yaḥ — a person who; tu — but; iha — in this life; vā — or; atithīn — guests; abhyāgatān — visitors; vā — or; gṛha-patiḥ — a householder; asakṛt — many times; upagata — obtaining; manyuḥ — anger; didhakṣuḥ — one desiring to burn; iva — like; pāpena — sinful; cakṣuṣā — with eyes; nirīkṣate — looks at; tasya — of him; ca — and; api — certainly; niraye — in hell; pāpa-dṛṣṭeḥ — of he whose vision has become sinful; akṣiṇī — the eyes; vajra-tuṇḍāḥ — those who have powerful beaks; gṛdhrāḥ — vultures; kaṅka — herons; kāka — crows; vaṭa-ādayaḥ — and other birds; prasahya — violently; uru-balāt — with great force; utpāṭayanti — pluck out.
A householder who receives guests or visitors with cruel glances, as if to burn them to ashes, is put into the hell called Paryāvartana, where he is gazed at by hard-eyed vultures, herons, crows and similar birds, which suddenly swoop down and pluck out his eyes with great force.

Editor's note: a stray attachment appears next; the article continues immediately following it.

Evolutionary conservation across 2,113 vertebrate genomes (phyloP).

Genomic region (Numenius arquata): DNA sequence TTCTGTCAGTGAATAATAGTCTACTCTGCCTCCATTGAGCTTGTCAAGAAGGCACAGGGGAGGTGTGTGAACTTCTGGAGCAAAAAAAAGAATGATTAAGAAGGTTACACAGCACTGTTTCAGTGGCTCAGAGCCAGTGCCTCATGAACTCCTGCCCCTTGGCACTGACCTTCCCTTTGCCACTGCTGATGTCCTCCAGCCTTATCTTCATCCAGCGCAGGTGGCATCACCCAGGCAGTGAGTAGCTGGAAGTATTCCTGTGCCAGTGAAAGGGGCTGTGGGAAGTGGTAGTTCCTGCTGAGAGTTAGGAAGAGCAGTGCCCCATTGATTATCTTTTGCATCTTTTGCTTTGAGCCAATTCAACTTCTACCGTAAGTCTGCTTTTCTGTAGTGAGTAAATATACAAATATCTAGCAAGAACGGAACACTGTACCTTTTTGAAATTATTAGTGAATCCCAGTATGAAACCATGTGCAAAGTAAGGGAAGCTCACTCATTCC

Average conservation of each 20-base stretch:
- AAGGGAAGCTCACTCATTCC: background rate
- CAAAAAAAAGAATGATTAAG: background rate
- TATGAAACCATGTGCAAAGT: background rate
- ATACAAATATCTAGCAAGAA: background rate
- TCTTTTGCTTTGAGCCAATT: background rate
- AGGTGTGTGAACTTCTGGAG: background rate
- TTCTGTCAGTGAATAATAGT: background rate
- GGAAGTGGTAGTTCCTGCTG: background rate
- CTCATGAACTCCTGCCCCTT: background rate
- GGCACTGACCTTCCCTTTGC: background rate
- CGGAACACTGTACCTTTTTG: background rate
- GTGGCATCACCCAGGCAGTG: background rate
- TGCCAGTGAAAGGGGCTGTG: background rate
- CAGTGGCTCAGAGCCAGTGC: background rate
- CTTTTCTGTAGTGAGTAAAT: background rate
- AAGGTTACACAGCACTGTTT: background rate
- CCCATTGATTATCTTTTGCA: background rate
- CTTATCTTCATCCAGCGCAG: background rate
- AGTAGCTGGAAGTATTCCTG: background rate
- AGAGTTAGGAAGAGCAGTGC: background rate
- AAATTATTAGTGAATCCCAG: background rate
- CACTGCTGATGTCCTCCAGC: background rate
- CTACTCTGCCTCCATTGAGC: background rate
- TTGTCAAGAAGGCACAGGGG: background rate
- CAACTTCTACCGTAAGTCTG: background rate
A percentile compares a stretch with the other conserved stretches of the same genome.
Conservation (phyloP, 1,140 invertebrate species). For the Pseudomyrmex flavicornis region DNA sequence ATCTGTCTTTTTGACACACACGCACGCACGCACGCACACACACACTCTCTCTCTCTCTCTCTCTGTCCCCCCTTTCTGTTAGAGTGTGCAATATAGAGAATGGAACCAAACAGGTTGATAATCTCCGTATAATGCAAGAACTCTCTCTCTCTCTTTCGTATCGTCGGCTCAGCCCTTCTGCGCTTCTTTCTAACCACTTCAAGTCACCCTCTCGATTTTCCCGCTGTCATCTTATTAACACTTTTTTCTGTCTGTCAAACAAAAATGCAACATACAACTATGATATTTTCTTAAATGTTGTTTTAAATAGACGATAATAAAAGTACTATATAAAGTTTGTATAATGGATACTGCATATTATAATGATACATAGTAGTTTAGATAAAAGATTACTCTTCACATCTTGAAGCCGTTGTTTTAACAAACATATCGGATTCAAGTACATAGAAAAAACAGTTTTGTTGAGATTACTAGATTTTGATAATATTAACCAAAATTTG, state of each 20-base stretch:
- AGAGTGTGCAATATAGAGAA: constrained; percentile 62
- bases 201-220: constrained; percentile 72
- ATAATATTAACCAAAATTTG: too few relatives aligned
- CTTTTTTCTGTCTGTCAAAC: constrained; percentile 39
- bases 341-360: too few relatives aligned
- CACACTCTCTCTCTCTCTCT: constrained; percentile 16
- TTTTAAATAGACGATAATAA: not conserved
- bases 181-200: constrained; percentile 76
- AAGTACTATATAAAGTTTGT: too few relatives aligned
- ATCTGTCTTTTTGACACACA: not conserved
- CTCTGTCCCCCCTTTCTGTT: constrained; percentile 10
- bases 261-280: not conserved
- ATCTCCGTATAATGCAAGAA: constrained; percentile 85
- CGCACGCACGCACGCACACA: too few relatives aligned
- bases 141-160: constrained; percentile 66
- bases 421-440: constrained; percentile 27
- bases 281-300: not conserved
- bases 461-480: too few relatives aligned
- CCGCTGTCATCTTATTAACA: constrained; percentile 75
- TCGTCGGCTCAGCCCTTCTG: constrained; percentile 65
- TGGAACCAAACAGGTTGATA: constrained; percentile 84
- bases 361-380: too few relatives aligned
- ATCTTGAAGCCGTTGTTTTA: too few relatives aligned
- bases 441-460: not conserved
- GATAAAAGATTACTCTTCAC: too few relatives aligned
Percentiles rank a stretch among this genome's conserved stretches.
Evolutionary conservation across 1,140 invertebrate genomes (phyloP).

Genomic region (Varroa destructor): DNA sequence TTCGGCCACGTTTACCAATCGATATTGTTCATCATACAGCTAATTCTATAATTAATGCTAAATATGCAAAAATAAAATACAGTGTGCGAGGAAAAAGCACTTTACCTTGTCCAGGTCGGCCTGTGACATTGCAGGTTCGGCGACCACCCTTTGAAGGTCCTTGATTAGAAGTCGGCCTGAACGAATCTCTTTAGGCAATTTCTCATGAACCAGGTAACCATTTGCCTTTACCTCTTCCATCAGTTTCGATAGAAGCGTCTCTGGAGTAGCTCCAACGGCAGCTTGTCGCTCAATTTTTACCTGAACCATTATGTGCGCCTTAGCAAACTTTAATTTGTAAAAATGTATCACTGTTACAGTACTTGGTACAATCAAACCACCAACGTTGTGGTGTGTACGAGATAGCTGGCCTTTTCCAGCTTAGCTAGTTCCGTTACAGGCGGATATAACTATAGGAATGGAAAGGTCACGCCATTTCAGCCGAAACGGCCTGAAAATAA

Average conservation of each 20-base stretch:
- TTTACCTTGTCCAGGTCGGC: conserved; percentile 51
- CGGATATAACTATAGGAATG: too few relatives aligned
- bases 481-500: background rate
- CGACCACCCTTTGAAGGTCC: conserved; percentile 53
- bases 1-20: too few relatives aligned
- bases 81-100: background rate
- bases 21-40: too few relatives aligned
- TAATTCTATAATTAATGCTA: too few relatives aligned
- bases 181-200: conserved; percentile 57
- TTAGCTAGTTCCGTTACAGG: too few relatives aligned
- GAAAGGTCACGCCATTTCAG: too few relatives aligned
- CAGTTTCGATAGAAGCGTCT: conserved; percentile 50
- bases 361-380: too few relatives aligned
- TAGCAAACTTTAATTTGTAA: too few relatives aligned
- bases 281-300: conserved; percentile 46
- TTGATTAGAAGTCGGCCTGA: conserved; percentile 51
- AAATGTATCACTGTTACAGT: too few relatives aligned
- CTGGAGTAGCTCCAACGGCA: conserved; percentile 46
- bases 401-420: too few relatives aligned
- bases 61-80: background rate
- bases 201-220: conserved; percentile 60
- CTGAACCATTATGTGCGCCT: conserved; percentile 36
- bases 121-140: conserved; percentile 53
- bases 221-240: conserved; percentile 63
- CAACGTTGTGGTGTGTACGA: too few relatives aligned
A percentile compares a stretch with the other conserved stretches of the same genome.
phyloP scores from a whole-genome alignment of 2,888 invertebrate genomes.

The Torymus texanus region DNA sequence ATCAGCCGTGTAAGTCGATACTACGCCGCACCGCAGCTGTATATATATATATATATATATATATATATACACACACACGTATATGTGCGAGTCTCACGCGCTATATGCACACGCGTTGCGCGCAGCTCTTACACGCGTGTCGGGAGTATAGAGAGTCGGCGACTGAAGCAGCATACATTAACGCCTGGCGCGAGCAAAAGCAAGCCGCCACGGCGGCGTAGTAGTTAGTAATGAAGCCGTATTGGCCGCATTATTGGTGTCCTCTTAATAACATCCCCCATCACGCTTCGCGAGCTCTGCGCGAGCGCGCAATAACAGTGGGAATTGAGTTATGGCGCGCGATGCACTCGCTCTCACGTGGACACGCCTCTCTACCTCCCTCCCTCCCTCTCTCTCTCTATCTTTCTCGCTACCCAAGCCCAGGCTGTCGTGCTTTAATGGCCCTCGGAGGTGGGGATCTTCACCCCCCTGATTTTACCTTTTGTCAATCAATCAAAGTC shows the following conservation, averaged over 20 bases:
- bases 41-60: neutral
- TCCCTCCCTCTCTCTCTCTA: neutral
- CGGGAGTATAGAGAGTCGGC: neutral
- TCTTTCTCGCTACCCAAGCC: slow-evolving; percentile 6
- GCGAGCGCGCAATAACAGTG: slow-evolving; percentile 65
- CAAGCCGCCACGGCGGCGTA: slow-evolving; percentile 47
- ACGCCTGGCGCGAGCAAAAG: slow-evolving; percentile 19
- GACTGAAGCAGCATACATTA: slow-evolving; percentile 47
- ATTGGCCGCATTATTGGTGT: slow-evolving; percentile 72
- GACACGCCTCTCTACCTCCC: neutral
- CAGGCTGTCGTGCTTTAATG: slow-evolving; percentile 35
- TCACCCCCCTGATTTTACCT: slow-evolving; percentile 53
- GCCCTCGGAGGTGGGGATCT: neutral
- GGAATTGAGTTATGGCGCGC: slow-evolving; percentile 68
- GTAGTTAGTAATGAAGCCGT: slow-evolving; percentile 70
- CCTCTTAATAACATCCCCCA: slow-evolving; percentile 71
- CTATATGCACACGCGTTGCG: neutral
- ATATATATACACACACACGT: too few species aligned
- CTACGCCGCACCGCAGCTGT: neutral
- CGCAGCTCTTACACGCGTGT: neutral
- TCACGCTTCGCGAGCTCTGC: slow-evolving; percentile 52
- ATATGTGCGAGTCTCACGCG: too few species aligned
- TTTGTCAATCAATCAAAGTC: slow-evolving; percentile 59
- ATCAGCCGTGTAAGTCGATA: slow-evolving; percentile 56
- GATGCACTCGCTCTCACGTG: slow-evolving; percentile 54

According to the Vedic etiquette, even an enemy who comes to a householder’s home should be received in such a gentle way that he forgets that he has come to the home of an enemy. A guest who comes to one’s home should be received very politely. If he is unwanted, the householder should not stare at him with unblinking eyes, for one who does so will be put into the hell known as Paryāvartana after death, and there many ferocious birds like vultures, crows, and herons will suddenly come upon him and pluck out his eyes.